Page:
Edwardian three-storey, end of terrace house

“We bought the house in 1997. It was an ex-Council property subsequently divided into low cost rentals. The owner lived on the ground floor. Although the property was superficially in a poor state of repair its fabric was robust with no work required on the roof, window frames and floors sound, and no subsidence. The energy efficiency makeover was carried out over several years focussing in turn upon draft proofing, windows, floors, wood heating, walls and solar energy. The result is a very liveable, low cost family house.”


The roof required no work apart from a few tiles and flashings. Internally we did an attic conversion to expand the existing bedroom putting rigid Kingspan insulation in the roof. In hindsight we could have made this thicker but there is the option to drop the ceiling as the rooms have very high ceilings.
Walls are 225mm solid brickwork. We have used 10mm thick Sempatap internal wall insulation which allows the period features to be retained and leaves the external brickwork visible. The Sempatap is a DIY product like wallpaper and makes the internal face of the external walls ‘neutral’ and not ‘cold’.
The stripped pine suspended wooden floors throughout the ground floor have been insulated with sheep’s wool between the joists. This was done from underneath as there was adequate crawl space which now serves as useful storage.


All the original sash windows have been refurbished and returned to the original wood and oiled on the inside. We have added secondary glazing of Magneglaze perspex held in place by magnetic strips and wooden frames. External doors have been draft proofed.
Full length curtains cover all windows and external doors. A thermal image survey illustrated the windows and doors (without curtains) as the area of the external façade losing the most heat.


The main source of heating for the house consists of a wood burning stove in the open plan living/ kitchen area on the ground floor. The heat from the stove naturally finds its way upstairs without any mechanical ventilation required.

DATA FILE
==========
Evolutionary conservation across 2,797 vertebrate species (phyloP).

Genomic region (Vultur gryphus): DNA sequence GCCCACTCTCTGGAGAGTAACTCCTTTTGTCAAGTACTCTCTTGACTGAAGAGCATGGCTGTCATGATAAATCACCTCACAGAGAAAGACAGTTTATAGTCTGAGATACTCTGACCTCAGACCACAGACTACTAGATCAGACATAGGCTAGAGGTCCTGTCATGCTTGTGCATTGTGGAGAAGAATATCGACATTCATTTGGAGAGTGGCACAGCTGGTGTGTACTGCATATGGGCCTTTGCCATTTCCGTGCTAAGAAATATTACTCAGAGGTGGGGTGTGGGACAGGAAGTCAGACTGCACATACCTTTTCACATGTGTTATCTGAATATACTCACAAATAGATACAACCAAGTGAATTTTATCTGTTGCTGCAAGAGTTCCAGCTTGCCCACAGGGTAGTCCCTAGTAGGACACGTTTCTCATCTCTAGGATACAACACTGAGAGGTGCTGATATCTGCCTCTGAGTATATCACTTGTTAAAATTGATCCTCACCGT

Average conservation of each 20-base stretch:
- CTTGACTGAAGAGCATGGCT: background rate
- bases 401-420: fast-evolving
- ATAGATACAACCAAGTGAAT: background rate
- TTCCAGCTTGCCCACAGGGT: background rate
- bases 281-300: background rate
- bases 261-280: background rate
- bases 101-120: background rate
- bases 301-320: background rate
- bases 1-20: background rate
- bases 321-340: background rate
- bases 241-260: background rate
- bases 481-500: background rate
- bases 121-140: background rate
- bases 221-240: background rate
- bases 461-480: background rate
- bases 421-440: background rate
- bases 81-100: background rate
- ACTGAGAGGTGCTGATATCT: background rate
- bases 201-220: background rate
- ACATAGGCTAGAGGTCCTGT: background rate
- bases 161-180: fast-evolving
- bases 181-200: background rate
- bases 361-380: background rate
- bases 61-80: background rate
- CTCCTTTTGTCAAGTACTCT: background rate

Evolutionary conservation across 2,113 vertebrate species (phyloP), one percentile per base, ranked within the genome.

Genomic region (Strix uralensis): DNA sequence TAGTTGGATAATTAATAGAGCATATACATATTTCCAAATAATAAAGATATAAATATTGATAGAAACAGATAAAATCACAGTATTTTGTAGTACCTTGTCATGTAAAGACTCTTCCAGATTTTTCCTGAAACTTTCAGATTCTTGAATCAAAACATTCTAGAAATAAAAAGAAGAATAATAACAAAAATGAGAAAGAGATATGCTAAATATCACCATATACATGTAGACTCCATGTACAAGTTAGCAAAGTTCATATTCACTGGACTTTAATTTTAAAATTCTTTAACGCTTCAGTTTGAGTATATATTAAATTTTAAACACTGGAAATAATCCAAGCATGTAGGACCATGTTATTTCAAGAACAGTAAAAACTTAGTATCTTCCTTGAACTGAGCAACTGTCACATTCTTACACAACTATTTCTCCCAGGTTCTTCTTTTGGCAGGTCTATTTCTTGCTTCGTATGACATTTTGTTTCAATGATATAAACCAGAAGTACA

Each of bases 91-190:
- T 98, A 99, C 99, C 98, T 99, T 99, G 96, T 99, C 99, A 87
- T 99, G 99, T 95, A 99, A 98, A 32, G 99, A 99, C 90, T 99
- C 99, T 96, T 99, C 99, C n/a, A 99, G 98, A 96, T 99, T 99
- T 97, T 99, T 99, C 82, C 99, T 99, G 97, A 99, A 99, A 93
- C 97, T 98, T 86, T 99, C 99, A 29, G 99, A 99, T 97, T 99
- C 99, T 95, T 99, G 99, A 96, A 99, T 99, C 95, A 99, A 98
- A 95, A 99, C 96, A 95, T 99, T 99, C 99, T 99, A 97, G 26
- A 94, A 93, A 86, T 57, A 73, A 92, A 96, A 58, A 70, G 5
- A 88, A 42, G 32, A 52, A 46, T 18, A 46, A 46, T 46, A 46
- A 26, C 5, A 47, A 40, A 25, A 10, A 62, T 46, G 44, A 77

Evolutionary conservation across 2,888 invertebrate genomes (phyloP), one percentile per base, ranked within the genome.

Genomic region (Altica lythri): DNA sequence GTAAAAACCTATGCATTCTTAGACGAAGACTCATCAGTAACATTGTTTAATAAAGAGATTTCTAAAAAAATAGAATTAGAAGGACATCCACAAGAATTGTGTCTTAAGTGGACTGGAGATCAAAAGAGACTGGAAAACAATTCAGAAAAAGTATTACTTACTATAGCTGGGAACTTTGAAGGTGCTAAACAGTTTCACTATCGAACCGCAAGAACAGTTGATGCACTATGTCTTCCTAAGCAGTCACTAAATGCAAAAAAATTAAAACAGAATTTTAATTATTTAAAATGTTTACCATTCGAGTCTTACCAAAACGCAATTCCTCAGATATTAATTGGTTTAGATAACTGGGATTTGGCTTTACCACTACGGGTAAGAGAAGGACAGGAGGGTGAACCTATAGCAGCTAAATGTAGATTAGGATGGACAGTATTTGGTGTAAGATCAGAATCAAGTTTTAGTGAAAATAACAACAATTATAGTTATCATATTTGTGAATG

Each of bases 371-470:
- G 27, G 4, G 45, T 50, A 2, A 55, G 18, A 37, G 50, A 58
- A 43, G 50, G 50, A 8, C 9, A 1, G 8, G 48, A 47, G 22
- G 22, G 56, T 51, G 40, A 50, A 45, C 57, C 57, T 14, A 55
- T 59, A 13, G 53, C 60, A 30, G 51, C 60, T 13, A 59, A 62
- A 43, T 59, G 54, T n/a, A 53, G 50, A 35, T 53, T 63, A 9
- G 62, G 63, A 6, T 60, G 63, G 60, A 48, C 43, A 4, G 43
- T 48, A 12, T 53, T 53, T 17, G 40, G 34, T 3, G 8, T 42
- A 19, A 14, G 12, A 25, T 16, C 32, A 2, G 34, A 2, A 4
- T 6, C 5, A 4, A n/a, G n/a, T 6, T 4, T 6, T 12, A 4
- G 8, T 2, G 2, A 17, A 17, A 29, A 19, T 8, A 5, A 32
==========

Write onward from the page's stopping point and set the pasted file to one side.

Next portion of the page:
We also have a high efficiency gas central heating system which we only need to use for 15-30 minutes twice a day in the colder months.

We use solar energy for both hot water and electricity.
Two solar thermal panels provide all the hot water for 8 months and partial supply for the remainder of the year. We essentially turn the boiler off for most of the year.
A 2 kw solar photovoltaic system (8 panels with micro-inverters so they all work independently) provides most of the house’s electricity (2000 kw) on an annual basis. We receive a FIT (Feed in Tariff) payment for the summer and purchase electricity from the grid in the winter and in the evenings.


We have installed low energy lighting through-out the house and monitor usage using an Owl monitor.
A low energy continuous running fan in the bathroom keeps condensation to a minimum.


Externally we grow vegetables and have a living wall and wild life pond. The flat roofs at the back of the house have a sedum living roof.
The result of all the work (DIY plus contractors) is a warm, comfortable house with a ‘high C’ EPC rating and very low utility bills (approx. £150 pa gas and £150 pa electricity for a 186m2 house). This is approximately 4% of the UK average usage per m2.

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